4 Easy Steps to Plan Your Travel During Pregnancy

  • 5
    Shares

Steps Plan Travel Pregnancy

With the end of the summer looming ahead, you may have a babymoon coming up in your soon-to-be future – a relaxing family getaway to Florida or maybe even a spa trip to Hawaii. However, while pregnant, traveling may seem more hazardous and a bit more stressful than it did in college.

Don’t let your pregnancy scare you off from all travel! As long as there are no identified complications or concerns with your pregnancy, it is generally safe to travel at all times during your pregnancy. The ideal time to travel is the second trimester, as usually you are past the morning sickness of the first trimester and several weeks from the third stage of pregnancy when you are more easily fatigued.

Here are some tips to make traveling while pregnant a little less scary:

  1. Time your trip accurately.

As mentioned earlier, take advantage of your second trimester! After overcoming the nausea of the first trimester, you are not yet overwhelmingly tired. According to Dr. Aron Schuftan, a California-based OB-GYN, it’s best to schedule your travel between the 20- and 30-week marks to ensure you are feeling your absolute best while making memories! The American Congress of Obstetricians and Gynecologists states that occasional travel up to 36 weeks is considered safe for women who are at low-risk for medical emergencies, but airlines have their own cutoffs and documentation requirements. It’s advised to speak with your healthcare provider about any concerns before planning your trip, and check with the airline prior to booking flights to see their policies for pregnant travelers. If takeoff is within 30 days of your due-date some airlines may require a doctor’s note- but restrictions may apply according to the airline carrier.

  1. Call the airline ahead of time and explain your situation.

Call the airline you are flying with ahead of time and explain that you are pregnant and might need a seat closer to the bathroom and in the aisle. Not only will you almost certainly need to get up to go to the restroom during flights, but you’ll also want to get up and stretch your legs. Getting an aisle seat can give you the freedom to get up and move around when you need to and a more harmonious experience with fellow passengers in the seats next to you. An unfortunate side effect of both pregnancy and adequate hydration is needing to go to the bathroom frequently. And like most of us, you don’t want to be tortured by the remain seated sign throughput the flight. Take advantage of restrooms when they are accessible, even if you don’t think you need to go, and use the facilities in case- as your three-year-old does (or how your mom used to make you). Your bladder will thank you later.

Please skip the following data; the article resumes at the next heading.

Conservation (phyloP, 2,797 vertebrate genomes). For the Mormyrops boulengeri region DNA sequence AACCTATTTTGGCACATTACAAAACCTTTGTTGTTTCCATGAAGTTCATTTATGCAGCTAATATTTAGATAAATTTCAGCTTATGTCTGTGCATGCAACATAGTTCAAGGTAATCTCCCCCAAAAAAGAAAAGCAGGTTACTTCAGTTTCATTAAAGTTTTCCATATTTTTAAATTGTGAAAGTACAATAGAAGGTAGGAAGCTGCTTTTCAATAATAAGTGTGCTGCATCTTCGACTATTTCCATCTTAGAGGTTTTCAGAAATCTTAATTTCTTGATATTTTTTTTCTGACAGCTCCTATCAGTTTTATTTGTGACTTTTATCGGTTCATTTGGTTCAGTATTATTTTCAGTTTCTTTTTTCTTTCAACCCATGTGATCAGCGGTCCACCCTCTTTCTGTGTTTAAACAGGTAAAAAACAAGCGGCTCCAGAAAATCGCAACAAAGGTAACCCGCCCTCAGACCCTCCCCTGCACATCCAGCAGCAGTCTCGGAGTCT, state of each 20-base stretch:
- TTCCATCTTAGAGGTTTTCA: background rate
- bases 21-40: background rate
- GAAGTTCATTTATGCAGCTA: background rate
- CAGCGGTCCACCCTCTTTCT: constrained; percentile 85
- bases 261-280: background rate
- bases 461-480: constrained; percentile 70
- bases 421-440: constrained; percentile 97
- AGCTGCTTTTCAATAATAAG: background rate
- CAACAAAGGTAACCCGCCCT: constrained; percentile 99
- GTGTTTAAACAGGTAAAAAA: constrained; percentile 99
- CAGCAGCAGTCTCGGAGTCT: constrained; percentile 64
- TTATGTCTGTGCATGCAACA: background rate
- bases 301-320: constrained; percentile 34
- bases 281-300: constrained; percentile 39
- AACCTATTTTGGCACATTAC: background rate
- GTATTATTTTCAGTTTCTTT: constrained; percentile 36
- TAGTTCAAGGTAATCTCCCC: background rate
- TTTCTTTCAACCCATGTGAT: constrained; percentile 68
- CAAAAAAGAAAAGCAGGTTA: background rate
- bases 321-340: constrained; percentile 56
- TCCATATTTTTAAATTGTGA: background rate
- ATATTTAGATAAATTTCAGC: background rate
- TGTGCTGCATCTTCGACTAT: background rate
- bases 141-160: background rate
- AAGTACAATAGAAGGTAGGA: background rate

1. Choose your destination and activities wisely.

Traveling abroad for the last hurrah before baby arrives is definitely tempting. Picking the most exotic and far-off destination on the map may seem loads of fun at the moment but will require more planning and restrictions while pregnant. If you do plan to venture abroad, especially if your plans include malaria-endemic regions or destinations that require a vaccination,  consult with your doctor well in advance of your trip. Additionally, if you are an adrenaline junkie or love high impact sports, that is an absolute no while pregnant. The Centers for Disease Control and Prevention recommends that pregnant women avoid sleeping at altitudes higher than 12,000 feet. More importantly, the activities you do should be safe for you and safe for baby as well.  Scuba diving, for example, is an absolute no while pregnant due to the pressure and deprivation of oxygen.  Avoid high-risk activities like skiing, snowboarding, skydiving- anything that can hurt you can hurt the baby as well.

  1. Stay hydrated and pack provisions.

Bringing a lot of water with you and a bunch of snacks is highly important as well. Making sure you stay hydrated on the plane as well as at your destination is imperative to your health and the baby’s health as well. Getting dehydrated can exacerbate symptoms like nausea, fatigue, cramping, and constipation and increase risks of complications like preterm labor. Make sure you always have water with you and take small sips every few minutes even when you’re not thirsty. Similarly, an empty stomach can make issues like morning sickness worse, and drops in blood sugar can lead to feeling faint. Be sure to have healthy snacks on hand and within easy reach to keep nausea at bay and blood sugar levels normal.

Overall, don’t let your pregnancy scare you off from travel! It is doable and can be very enjoyable to spend some time with family and friends before the new baby comes charging into your life. Enjoy the peace and quiet while it lasts!

Shoshi W.
Shoshi is an undergraduate student at Stern College for Women in New York City. Her areas of interest include policy, non-profit organizations, and administration. During winter 2018, she was a White House intern. Shoshi has also interned at the Simon Wiesenthal Center in Los Angeles and at Save the Children in New York. As a millennial, Shoshi brings a young and fresh perspective to the worlds of pregnancy and lactation.

Leave a Reply

This site uses Akismet to reduce spam. Learn how your comment data is processed.